War Words and the Evolution of Australian English


This project examines a corpus of around 170,000 words drawn from the wartime issues of Aussie: The Australian Soldiers' Magazine. The internship extends this corpus to issues of Aussie magazine published after the war, which were produced monthly until 1932. Around 140 of these issues are available on microfilms, but these will be digitised and scanned with Optical Character Recognition (OCR) software prior to the commencement of the internship. The result will be a set of searchable PDFs.

Internship Outcome

For my internship project I have been working with Aussie magazine, a trench journal that was first published in 1918 in France. Following the war, the magazine continued to be published monthly in Australia until December 1931. The aim of the internship was to examine, through Aussie, both the transient and lasting impacts that the First World War had on Australian language. For the first stage of the project, I developed a simple website to facilitate the navigation of the magazines, which collectively comprise over a million words. I then built an interactive dashboard around the corpus that permits analysis of word frequencies, makes it easier to locate errors that result from OCR technology, and uses machine learning to find, within Aussie, words and ideas related to a search term.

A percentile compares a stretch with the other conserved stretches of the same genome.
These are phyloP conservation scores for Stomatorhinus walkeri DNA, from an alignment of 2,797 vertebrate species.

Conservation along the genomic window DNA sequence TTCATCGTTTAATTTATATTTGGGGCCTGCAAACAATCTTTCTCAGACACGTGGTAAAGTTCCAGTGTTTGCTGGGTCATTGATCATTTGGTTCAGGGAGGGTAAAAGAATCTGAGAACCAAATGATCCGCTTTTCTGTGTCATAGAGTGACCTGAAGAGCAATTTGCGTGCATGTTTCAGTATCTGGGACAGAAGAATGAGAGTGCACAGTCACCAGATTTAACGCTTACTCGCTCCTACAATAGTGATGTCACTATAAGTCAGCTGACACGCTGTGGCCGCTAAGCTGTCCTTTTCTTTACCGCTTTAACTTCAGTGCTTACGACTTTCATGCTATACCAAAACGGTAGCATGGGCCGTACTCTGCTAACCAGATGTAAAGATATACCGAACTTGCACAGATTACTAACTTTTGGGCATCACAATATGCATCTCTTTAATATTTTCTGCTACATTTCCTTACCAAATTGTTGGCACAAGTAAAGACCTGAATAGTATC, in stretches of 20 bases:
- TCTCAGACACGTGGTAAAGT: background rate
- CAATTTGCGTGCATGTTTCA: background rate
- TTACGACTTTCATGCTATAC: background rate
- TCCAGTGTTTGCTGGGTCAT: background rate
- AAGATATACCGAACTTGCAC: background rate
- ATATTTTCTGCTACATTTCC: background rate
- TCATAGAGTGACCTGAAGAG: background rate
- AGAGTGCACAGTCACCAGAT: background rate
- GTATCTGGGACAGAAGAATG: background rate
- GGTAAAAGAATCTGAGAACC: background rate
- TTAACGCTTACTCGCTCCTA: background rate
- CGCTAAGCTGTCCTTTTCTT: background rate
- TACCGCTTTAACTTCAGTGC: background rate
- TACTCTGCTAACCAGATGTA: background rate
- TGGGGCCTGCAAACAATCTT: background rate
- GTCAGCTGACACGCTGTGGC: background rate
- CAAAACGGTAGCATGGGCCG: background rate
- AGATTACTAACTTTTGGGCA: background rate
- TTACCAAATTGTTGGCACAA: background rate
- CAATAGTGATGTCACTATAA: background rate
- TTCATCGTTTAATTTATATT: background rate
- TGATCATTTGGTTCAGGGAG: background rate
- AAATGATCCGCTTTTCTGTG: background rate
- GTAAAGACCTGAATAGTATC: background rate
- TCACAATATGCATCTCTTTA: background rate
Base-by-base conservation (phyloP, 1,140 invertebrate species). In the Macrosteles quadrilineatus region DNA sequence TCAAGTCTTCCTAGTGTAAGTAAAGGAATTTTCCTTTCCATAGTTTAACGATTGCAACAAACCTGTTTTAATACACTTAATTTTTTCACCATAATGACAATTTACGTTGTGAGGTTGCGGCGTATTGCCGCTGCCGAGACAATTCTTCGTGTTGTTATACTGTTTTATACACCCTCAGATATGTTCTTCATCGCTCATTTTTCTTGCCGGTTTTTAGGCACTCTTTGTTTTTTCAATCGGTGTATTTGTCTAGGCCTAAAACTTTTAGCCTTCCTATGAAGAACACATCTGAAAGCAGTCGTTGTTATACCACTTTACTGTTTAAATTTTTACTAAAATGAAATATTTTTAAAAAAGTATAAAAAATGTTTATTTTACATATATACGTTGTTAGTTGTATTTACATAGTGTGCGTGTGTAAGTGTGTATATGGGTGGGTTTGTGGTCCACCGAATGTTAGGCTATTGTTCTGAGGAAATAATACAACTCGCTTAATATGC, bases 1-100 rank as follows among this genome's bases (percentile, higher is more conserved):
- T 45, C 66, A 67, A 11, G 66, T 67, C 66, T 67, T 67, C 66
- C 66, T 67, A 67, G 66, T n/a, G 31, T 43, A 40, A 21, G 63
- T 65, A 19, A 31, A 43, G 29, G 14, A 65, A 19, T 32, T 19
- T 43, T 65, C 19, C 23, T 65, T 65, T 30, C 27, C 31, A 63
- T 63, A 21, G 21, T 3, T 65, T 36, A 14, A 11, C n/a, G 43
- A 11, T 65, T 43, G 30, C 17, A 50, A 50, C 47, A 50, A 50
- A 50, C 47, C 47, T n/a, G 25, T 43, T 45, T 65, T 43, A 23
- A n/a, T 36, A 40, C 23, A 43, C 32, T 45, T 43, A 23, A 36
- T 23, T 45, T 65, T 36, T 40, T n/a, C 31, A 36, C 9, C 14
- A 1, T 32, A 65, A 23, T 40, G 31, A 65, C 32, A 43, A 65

2018 Internship project


Professor Véronique Duché
School of Languages and Linguistics


Dr Daniel Russo-Batterham
School of Languages and Linguistics